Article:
How do we increase family economic security? We increase the minimum wage!

Fri, 2013-07-19 13:59

As they do every year, the Economic Policy Institute recently released their 2013 Family Budget Calculator. Unlike other measurements of economic security, such as the Federal Poverty Line, this calculator goes beyond giving us a rough idea of the income levels that separate abject poverty from modest poverty or moderate incomes.

Rather, the EPI calculator suggests the minimum income needed for a family to raise children in an economically secure environment.

Using EPI’s Family Budget Calculator, we estimate that a one-parent, one-child family living in Detroit would need an annual income of $49,356, or an hourly wage of $23.73, to live modestly but economically secure. In rural Michigan, this same family would need an annual income of $44,790, or an hourly wage of $21.53.

A Detroit household consisting of two parents and two children would need an annual income of $66,896 to be economically secure. If both parents worked full-time, an hourly wage of $16.08 would allow them to earn this modest annual income. If this same family lived in rural Michigan, their annual income would need to reach at least $62,058, and the parents’ hourly wage would need to be at least $14.92.

What is striking about the incomes suggested by the EPI Family Budget Calculator is that they all require an hourly wage that is several times above the Michigan minimum wage, which currently stands at a mere $7.40 per hour.

In the case of the one-parent households in Detroit and rural Michigan, the required hourly wages would be roughly three times the minimum wage, while the two-parent households would require an hourly wage of over two times the minimum wage.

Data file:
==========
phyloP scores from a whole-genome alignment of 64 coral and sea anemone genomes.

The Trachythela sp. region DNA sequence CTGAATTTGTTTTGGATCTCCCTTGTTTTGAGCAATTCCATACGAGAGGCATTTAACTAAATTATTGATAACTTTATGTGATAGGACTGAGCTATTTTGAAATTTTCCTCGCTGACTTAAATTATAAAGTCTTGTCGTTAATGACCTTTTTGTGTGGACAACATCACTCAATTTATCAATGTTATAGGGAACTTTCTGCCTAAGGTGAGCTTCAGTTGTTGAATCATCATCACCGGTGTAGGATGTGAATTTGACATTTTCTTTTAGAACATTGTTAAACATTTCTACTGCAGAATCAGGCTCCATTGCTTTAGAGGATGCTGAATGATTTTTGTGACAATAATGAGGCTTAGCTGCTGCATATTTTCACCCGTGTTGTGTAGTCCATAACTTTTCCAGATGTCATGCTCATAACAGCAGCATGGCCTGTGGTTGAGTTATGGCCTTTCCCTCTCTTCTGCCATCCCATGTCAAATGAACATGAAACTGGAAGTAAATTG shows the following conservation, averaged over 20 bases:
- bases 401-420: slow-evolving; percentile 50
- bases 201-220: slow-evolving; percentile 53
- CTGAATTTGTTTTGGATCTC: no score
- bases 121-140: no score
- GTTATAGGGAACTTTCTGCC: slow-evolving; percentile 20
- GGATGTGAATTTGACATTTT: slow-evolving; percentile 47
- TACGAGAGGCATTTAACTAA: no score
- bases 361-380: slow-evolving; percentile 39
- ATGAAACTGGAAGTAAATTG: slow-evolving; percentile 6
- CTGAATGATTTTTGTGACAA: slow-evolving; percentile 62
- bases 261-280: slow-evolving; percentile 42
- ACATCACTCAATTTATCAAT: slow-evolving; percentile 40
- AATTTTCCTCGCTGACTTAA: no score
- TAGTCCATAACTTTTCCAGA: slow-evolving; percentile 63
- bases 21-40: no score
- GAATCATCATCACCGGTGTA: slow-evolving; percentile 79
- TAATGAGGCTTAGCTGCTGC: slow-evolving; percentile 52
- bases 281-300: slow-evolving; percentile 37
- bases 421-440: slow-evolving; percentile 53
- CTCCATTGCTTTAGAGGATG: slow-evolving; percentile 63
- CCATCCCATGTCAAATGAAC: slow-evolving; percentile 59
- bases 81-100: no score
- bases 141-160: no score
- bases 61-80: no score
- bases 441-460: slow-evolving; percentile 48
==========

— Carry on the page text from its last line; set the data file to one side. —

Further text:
We have long known that poverty can significantly reduce a child’s academic success, compromise their physical and emotional health, and depress their earnings as adults.

One way to address child poverty – and poverty in general – is to raise the Michigan minimum wage. Doing so would boost low-income parents’ income, and as a result it would reduce the number of children living in poverty.

This July 24th marks the four-year anniversary since the last time the federal minimum wage was increased, from $6.55 to $7.25 per hour. This was not a huge increase, but it was a step in the right direction.

To commemorate the occasion – or to be more precise, to discuss the inadequacy of even this higher minimum wage and highlight the need to increase it again – many events have been planned for this date around the country.

Here in Michigan, Mothering Justice will hold a press conference and a day of action in Detroit and Lansing: 10:00 AM at the Russell Street Deli (2465 Russell Street in Detroit’s Eastern Market); and 11:00 AM at the Central United Methodist Church (215 N. Capitol Ave. in Lansing).

In the next month, the League will release a report on the minimum wage that will compare Michigan to other states in the Midwest, include demographic information on low-wage workers, and describe the populations that would benefit from an increase in the minimum wage. So, stay tuned!

–Yannet Lathrop

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